Every once in a while a play comes along that is so electric and alive and thought-provoking and mesmerizing that you want to shout about it from the rooftops. This is one such play. Don’t miss this one.
. . . electric and alive and thought-provoking and mesmerizing. . . . Don’t miss this one.
‘Blood at the Root.’ Billie Holiday sang the definitive version of “Strange Fruit” in 1933 that contains this phrase. Then, 67 years later, at Jena High School in Louisiana, six black teenagers were arrested and charged as adults after assaulting a white student. This was after a series of other incidents, including nooses being hung from an oak tree out front that historically only white students sat under. In Louisiana, it became known as the case of the Jena Six. And the school’s response was in line with the community’s—it was just a “prank” to hang nooses from this tree. It couldn’t possibly be a threat and the African-American students were too sensitive to race.
The playwright, Dominique Morisseau, uses this incident as the lynchpin of her story, and from there tells a story that explores how close to the surface racism really is and how it colors everything it touches. It’s a tall order for a 90-minute play, but the writing sings off the pages of the script.
The story is told primarily from the viewpoint of Raylynn (a glorious, steadfast Billie Krishawn) who is thoughtful, reserved, smart and determined to be as much of a stand-up woman as her mother was. She is the catalyst—she decides one day to just go and sit under “Old Devoted,” the huge oak tree in front of the school, simply because it is hot on that October day in Louisiana. From that simple act a cascading chain of events erupts.
Eruption is an apt word for this show—it’s volcanic. From the moment the cast marches onto the stage singing the school song and then segues seamlessly into an explosion of a dance of youth and life and energy that just sizzles to the monologues to the protest march, you are caught in this vortex.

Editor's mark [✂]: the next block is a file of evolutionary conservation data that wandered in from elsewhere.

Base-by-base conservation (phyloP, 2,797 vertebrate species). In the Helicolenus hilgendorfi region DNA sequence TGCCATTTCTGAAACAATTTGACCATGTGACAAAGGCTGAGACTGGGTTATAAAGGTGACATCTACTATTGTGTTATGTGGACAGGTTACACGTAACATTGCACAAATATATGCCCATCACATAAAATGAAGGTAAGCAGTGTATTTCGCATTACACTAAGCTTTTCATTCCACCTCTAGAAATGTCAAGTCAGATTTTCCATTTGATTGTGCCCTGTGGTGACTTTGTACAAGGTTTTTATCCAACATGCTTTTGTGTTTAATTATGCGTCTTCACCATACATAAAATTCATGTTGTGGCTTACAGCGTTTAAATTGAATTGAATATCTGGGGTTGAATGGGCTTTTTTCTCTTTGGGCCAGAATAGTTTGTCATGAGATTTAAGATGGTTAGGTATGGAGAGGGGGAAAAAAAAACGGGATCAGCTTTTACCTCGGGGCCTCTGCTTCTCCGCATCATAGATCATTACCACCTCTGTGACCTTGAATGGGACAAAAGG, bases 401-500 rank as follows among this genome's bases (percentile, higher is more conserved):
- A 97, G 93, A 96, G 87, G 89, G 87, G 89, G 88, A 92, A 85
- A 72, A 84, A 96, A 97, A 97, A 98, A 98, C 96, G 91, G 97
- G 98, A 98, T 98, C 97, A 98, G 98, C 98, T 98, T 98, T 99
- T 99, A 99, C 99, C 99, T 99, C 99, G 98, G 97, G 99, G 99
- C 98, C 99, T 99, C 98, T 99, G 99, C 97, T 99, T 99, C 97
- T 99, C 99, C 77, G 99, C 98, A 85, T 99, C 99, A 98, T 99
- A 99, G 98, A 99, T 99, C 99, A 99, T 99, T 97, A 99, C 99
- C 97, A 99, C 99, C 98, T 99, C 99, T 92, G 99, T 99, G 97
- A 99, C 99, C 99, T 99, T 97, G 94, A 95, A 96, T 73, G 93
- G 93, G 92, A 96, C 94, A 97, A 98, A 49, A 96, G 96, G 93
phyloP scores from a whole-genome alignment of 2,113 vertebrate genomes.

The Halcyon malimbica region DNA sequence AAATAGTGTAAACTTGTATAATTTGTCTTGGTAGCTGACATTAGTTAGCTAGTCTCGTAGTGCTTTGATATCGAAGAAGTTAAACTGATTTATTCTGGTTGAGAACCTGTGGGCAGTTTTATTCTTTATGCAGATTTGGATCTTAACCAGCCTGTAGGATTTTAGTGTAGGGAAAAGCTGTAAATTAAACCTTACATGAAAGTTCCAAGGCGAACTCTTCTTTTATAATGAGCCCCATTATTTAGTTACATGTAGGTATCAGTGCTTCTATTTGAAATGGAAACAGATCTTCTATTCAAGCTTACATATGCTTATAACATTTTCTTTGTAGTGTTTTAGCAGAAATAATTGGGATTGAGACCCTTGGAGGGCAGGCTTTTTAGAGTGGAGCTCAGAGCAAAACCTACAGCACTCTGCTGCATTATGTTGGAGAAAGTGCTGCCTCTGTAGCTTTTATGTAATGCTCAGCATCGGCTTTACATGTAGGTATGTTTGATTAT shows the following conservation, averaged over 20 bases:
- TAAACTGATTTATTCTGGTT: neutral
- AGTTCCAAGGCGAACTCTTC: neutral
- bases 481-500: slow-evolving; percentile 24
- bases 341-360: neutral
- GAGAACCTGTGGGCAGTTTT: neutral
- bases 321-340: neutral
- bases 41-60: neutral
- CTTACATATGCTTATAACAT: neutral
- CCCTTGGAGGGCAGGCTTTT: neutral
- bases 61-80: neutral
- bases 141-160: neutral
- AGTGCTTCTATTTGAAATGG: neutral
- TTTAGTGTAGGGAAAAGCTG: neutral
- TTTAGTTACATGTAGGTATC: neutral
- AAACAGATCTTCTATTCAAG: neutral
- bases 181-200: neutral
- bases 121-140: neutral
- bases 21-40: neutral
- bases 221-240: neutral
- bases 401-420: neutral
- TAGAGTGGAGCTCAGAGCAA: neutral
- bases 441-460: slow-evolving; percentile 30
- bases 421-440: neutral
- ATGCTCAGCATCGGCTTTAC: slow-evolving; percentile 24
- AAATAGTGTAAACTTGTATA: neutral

Two other characters give nuance to the question of what does it mean to be black in America? And how much do white people unknowingly put their expectations on African-Americans? Justin (Deimoni Brewington) is truly frightening—he has so much simmering rage that he vibrates in his unloading on Toria (Stephanie Wilson) in their final confrontation. His character is not threatening, but he is one of the Invisibles (even Toria acknowledges he’s more invisible than she is and she’s so invisible she’s almost “a ghost”); in the Darwinian experiment that is high school, he, as the editor of the school newspaper, is walking such a razor-thin line that it’s painful to watch. But when he finally erupts at Toria, in a scene that rocks the show, that sense of barely contained menace is frightening, because he is so aware of how close he is to an irreparable edge.
Toria, a good-hearted, deadly earnest and driven young woman given to outbursts of righteousness, is tone deaf to other people’s struggles; she is still young enough that she believes that if she can just convince everyone of the rightness of her position(s), then things will magically change. Justin gives her a much needed dose of reality. Their verbal duet/duel in that scene is show-stopping.